The Anchorage School District held a school board meeting on Oct. 4th, featuring testimonies and comments from students, parents, and teachers regarding the language immersion programs.
Dual-immersion programs in the ASD serve about 3,000 students across sixteen different schools, hosting seven different languages, including Japanese, Russian, Chinese, French, German, Yup'ik, and Spanish.
Multiple parents advocated for the Two-Way Spanish Immersion Program. This program aims to integrate curriculum to be taught in both Spanish and English, so elementary-school students will have two teachers for every subject.
According to ASD’s website, the Two-Way Spanish Immersion program was started in 1993 at Government Hill Elementary and is the only full dual-language program in the state.
One Government Hill mother gave a public comment on behalf of the thirty year old program during the board meeting.
Laura Nations said the dual-immersion program was a source of unity and inclusivity in Anchorage, based on the demographics of native Spanish speakers in Anchorage, including her own home. “At least half of our teachers and staff in the school speak Spanish and they can work with the parents in their own language,” she said, “that leads to better outcomes for students and a deeper sense of community.”
“At a time when our community is facing a shortage of workers, cutting this program will make it harder to attract people from out of state and around the state to Anchorage to raise our families.”
According to a report by the Municipality of Anchorage, 18.3 percent of students spoke another language at home in 2014. Immigrants also made up 8.5% of the area’s total population, yet 10.3% of the workforce, contributing $1.9 billion to the city's GDP and more than $160 million to federal and state taxes combined that year.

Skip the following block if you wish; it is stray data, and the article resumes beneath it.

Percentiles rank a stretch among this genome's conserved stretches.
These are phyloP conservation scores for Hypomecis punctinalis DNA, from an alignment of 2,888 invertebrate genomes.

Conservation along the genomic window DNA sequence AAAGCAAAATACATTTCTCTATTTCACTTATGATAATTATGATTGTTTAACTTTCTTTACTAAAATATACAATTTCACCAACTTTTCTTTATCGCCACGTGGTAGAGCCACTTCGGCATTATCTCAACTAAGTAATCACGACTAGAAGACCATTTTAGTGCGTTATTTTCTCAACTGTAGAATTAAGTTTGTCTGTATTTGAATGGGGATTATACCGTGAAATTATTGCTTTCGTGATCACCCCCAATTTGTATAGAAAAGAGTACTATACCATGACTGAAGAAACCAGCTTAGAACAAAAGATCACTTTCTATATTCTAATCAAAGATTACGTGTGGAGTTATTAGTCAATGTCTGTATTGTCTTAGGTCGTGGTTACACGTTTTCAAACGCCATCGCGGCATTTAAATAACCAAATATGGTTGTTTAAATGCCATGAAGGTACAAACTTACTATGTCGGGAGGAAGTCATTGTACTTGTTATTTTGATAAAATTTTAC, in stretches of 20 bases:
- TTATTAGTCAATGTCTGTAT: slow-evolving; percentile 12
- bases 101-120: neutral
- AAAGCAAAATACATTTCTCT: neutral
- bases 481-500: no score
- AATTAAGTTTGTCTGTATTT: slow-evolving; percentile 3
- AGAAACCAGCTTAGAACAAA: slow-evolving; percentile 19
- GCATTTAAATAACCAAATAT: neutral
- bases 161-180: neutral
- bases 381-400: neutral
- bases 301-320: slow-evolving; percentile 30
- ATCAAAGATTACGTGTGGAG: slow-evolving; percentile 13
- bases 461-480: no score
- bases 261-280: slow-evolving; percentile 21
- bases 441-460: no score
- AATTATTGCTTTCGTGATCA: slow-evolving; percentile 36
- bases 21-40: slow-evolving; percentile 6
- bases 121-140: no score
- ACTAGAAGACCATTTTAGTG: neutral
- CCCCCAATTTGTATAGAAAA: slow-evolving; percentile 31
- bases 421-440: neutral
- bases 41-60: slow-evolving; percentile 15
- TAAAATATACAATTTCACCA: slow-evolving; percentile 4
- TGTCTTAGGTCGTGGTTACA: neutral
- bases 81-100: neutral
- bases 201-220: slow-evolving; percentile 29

Keeping language immersion programs could help keep jobs for Spanish speaking educators in the Anchorage area. One student, an eighth grader at Mears Middle school and nine-year-long immersion student, asked the school board to consider the immersion educators.
“Over twenty people I care about would lose their job,” Audrey Bowman said.
Many of the students introduced themselves in their studied languages first then repeated their introductions in English. Growing up bilingual has many benefits for a child’s brain development. Rachel Byers, the Assistant Director at Children's World Bilingual Montessori in Anchorage, named improved memory, concentration, and the ability to think critically and problem solve as examples. She said she worried for the children who have grown attached to their language-learning.
One Anchorage father, Christopher Sis, expressed the same views in front of the school board as he did in a letter to Anchorage Daily News on October 7th. “Spreadsheet savings won’t show you the losses not accounted for,” he said. He listed loss of school revenue, economic and future contributions by families who may move elsewhere if language programs are cut.